If they're lucky, maybe visitors to the plaza will be able to overhear someone in the Dunbar tickling the ivories of the grand piano that sits in the gorgeous entryway. Many in the building are former musicians and not shy about sitting down to play a few tunes. our tour guide, Jesse, told us as he walked us through warm and spacious common areas decorated with historic and music-related artifacts.

While it appears that revitalization of the area is still quite a ways off from current realities, Jesse said that he and others in the newly renovated site want to be a part of better things to come for the area.

That worked for us.

Most of the riders were from TRUST South L.A., the LACBC, or Community Health Councils, all organizations working on Experience Central Avenue, an outreach effort that will be directed at engaging the community along the 8-mile stretch of Central Ave. between Little Tokyo and Watts on the design of potential bike and pedestrian improvements to the area in the coming years. Having connections with residents in the very heart of the corridor that we all would like to see celebrated for its important role in history will not only make that process easier, but make any improvements a truer fit to residents' needs.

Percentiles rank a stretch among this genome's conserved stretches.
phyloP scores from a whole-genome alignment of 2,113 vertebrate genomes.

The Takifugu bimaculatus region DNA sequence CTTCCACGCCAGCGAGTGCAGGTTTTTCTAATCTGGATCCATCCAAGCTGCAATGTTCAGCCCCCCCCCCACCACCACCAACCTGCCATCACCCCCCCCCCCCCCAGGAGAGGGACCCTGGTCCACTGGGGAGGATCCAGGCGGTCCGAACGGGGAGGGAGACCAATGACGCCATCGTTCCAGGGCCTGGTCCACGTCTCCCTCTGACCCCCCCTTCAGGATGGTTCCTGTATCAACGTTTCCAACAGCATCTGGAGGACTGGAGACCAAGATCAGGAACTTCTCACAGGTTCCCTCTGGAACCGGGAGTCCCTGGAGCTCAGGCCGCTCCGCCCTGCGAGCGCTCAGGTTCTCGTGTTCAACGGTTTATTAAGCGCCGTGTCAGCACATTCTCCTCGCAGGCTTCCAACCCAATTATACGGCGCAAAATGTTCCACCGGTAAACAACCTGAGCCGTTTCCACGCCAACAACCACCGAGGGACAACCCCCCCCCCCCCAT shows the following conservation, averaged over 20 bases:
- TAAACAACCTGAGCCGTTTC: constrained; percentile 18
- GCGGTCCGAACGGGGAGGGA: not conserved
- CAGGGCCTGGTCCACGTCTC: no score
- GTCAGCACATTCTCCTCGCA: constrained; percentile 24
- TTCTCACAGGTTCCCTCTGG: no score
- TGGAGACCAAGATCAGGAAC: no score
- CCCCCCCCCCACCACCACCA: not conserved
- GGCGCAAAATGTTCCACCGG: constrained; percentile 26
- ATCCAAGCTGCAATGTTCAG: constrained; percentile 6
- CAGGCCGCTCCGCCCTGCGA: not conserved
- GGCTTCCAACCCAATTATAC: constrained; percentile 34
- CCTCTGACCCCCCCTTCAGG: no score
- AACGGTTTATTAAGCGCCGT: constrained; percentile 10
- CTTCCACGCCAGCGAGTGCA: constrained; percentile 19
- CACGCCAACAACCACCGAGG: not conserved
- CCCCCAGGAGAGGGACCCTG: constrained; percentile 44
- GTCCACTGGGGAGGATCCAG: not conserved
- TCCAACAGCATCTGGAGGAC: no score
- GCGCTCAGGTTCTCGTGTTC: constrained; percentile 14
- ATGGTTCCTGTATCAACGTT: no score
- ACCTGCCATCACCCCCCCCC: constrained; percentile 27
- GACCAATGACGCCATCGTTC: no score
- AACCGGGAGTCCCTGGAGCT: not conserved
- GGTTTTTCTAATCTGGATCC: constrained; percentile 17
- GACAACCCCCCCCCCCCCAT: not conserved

As everyone packed up to head to Leimert Park, I stayed behind to give Jesse more background on what the group was up to and get more of his thoughts on the needs of the area.

The conversation inevitably turned to the challenge of doing community outreach on planning issues and getting everyone involved and on the same page. Citing Leimert as an example, he noted the difficulty of getting stakeholders in the area to communicate with and be supportive of each other.